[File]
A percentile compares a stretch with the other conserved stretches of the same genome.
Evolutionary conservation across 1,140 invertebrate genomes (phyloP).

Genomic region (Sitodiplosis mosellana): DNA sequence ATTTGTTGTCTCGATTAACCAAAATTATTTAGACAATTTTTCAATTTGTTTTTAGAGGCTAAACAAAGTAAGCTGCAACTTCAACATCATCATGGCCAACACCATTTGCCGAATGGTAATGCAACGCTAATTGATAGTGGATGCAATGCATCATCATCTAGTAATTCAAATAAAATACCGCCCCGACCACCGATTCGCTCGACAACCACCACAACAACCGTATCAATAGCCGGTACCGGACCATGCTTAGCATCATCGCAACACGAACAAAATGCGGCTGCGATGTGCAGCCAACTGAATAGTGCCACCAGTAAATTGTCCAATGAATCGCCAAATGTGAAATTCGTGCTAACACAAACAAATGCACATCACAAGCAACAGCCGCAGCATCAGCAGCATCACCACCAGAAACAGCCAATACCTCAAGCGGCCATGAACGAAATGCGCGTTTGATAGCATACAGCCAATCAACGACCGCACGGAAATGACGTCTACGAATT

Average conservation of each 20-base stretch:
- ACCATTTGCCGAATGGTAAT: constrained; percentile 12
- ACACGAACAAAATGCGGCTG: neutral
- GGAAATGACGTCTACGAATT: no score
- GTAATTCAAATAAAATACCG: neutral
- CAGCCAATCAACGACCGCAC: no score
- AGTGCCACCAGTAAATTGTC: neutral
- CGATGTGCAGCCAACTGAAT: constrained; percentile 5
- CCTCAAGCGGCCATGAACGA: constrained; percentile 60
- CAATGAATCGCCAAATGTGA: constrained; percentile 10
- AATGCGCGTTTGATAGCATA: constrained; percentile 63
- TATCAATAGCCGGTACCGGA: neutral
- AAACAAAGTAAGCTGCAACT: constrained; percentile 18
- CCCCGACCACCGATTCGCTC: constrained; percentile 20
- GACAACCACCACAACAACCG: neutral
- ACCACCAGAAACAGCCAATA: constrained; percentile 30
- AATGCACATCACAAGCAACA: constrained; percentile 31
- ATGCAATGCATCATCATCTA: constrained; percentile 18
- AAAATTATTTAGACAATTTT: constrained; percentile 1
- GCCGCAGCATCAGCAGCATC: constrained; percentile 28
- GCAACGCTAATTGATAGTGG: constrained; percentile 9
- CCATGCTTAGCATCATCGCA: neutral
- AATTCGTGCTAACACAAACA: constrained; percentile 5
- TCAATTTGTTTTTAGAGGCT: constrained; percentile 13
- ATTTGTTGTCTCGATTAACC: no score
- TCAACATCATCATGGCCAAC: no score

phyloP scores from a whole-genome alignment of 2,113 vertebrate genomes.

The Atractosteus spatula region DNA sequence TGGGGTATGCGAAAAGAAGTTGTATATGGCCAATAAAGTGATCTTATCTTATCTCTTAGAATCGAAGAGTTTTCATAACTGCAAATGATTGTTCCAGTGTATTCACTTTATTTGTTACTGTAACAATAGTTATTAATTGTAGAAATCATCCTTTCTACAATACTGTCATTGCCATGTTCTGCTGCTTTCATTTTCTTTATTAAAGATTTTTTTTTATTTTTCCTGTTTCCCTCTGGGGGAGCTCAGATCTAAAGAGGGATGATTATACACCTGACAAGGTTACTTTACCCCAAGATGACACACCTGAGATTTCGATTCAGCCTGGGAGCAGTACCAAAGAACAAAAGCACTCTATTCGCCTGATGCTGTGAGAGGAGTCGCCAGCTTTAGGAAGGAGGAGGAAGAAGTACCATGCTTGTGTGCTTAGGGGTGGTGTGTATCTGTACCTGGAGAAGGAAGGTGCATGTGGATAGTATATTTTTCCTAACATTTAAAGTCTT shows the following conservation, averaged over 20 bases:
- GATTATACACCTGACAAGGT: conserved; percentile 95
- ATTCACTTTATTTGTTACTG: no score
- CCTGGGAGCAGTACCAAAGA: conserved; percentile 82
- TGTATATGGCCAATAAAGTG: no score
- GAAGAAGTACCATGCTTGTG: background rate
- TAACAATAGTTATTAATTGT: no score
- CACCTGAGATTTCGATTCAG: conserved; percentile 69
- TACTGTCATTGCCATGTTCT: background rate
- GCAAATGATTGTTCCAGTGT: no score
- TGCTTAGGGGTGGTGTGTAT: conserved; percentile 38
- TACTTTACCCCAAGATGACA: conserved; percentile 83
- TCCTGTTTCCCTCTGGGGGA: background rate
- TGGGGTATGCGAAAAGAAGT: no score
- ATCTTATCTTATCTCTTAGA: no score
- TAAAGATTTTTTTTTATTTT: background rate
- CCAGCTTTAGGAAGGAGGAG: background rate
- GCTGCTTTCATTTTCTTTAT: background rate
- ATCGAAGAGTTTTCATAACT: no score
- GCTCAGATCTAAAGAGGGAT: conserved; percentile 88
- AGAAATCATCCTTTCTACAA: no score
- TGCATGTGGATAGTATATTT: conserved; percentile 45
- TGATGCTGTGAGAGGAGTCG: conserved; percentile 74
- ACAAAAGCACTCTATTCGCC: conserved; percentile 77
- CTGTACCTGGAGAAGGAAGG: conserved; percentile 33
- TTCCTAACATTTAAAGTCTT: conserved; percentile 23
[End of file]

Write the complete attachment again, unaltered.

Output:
A percentile compares a stretch with the other conserved stretches of the same genome.
Evolutionary conservation across 1,140 invertebrate genomes (phyloP).

Genomic region (Sitodiplosis mosellana): DNA sequence ATTTGTTGTCTCGATTAACCAAAATTATTTAGACAATTTTTCAATTTGTTTTTAGAGGCTAAACAAAGTAAGCTGCAACTTCAACATCATCATGGCCAACACCATTTGCCGAATGGTAATGCAACGCTAATTGATAGTGGATGCAATGCATCATCATCTAGTAATTCAAATAAAATACCGCCCCGACCACCGATTCGCTCGACAACCACCACAACAACCGTATCAATAGCCGGTACCGGACCATGCTTAGCATCATCGCAACACGAACAAAATGCGGCTGCGATGTGCAGCCAACTGAATAGTGCCACCAGTAAATTGTCCAATGAATCGCCAAATGTGAAATTCGTGCTAACACAAACAAATGCACATCACAAGCAACAGCCGCAGCATCAGCAGCATCACCACCAGAAACAGCCAATACCTCAAGCGGCCATGAACGAAATGCGCGTTTGATAGCATACAGCCAATCAACGACCGCACGGAAATGACGTCTACGAATT

Average conservation of each 20-base stretch:
- ACCATTTGCCGAATGGTAAT: constrained; percentile 12
- ACACGAACAAAATGCGGCTG: neutral
- GGAAATGACGTCTACGAATT: no score
- GTAATTCAAATAAAATACCG: neutral
- CAGCCAATCAACGACCGCAC: no score
- AGTGCCACCAGTAAATTGTC: neutral
- CGATGTGCAGCCAACTGAAT: constrained; percentile 5
- CCTCAAGCGGCCATGAACGA: constrained; percentile 60
- CAATGAATCGCCAAATGTGA: constrained; percentile 10
- AATGCGCGTTTGATAGCATA: constrained; percentile 63
- TATCAATAGCCGGTACCGGA: neutral
- AAACAAAGTAAGCTGCAACT: constrained; percentile 18
- CCCCGACCACCGATTCGCTC: constrained; percentile 20
- GACAACCACCACAACAACCG: neutral
- ACCACCAGAAACAGCCAATA: constrained; percentile 30
- AATGCACATCACAAGCAACA: constrained; percentile 31
- ATGCAATGCATCATCATCTA: constrained; percentile 18
- AAAATTATTTAGACAATTTT: constrained; percentile 1
- GCCGCAGCATCAGCAGCATC: constrained; percentile 28
- GCAACGCTAATTGATAGTGG: constrained; percentile 9
- CCATGCTTAGCATCATCGCA: neutral
- AATTCGTGCTAACACAAACA: constrained; percentile 5
- TCAATTTGTTTTTAGAGGCT: constrained; percentile 13
- ATTTGTTGTCTCGATTAACC: no score
- TCAACATCATCATGGCCAAC: no score

phyloP scores from a whole-genome alignment of 2,113 vertebrate genomes.

The Atractosteus spatula region DNA sequence TGGGGTATGCGAAAAGAAGTTGTATATGGCCAATAAAGTGATCTTATCTTATCTCTTAGAATCGAAGAGTTTTCATAACTGCAAATGATTGTTCCAGTGTATTCACTTTATTTGTTACTGTAACAATAGTTATTAATTGTAGAAATCATCCTTTCTACAATACTGTCATTGCCATGTTCTGCTGCTTTCATTTTCTTTATTAAAGATTTTTTTTTATTTTTCCTGTTTCCCTCTGGGGGAGCTCAGATCTAAAGAGGGATGATTATACACCTGACAAGGTTACTTTACCCCAAGATGACACACCTGAGATTTCGATTCAGCCTGGGAGCAGTACCAAAGAACAAAAGCACTCTATTCGCCTGATGCTGTGAGAGGAGTCGCCAGCTTTAGGAAGGAGGAGGAAGAAGTACCATGCTTGTGTGCTTAGGGGTGGTGTGTATCTGTACCTGGAGAAGGAAGGTGCATGTGGATAGTATATTTTTCCTAACATTTAAAGTCTT shows the following conservation, averaged over 20 bases:
- GATTATACACCTGACAAGGT: conserved; percentile 95
- ATTCACTTTATTTGTTACTG: no score
- CCTGGGAGCAGTACCAAAGA: conserved; percentile 82
- TGTATATGGCCAATAAAGTG: no score
- GAAGAAGTACCATGCTTGTG: background rate
- TAACAATAGTTATTAATTGT: no score
- CACCTGAGATTTCGATTCAG: conserved; percentile 69
- TACTGTCATTGCCATGTTCT: background rate
- GCAAATGATTGTTCCAGTGT: no score
- TGCTTAGGGGTGGTGTGTAT: conserved; percentile 38
- TACTTTACCCCAAGATGACA: conserved; percentile 83
- TCCTGTTTCCCTCTGGGGGA: background rate
- TGGGGTATGCGAAAAGAAGT: no score
- ATCTTATCTTATCTCTTAGA: no score
- TAAAGATTTTTTTTTATTTT: background rate
- CCAGCTTTAGGAAGGAGGAG: background rate
- GCTGCTTTCATTTTCTTTAT: background rate
- ATCGAAGAGTTTTCATAACT: no score
- GCTCAGATCTAAAGAGGGAT: conserved; percentile 88
- AGAAATCATCCTTTCTACAA: no score
- TGCATGTGGATAGTATATTT: conserved; percentile 45
- TGATGCTGTGAGAGGAGTCG: conserved; percentile 74
- ACAAAAGCACTCTATTCGCC: conserved; percentile 77
- CTGTACCTGGAGAAGGAAGG: conserved; percentile 33
- TTCCTAACATTTAAAGTCTT: conserved; percentile 23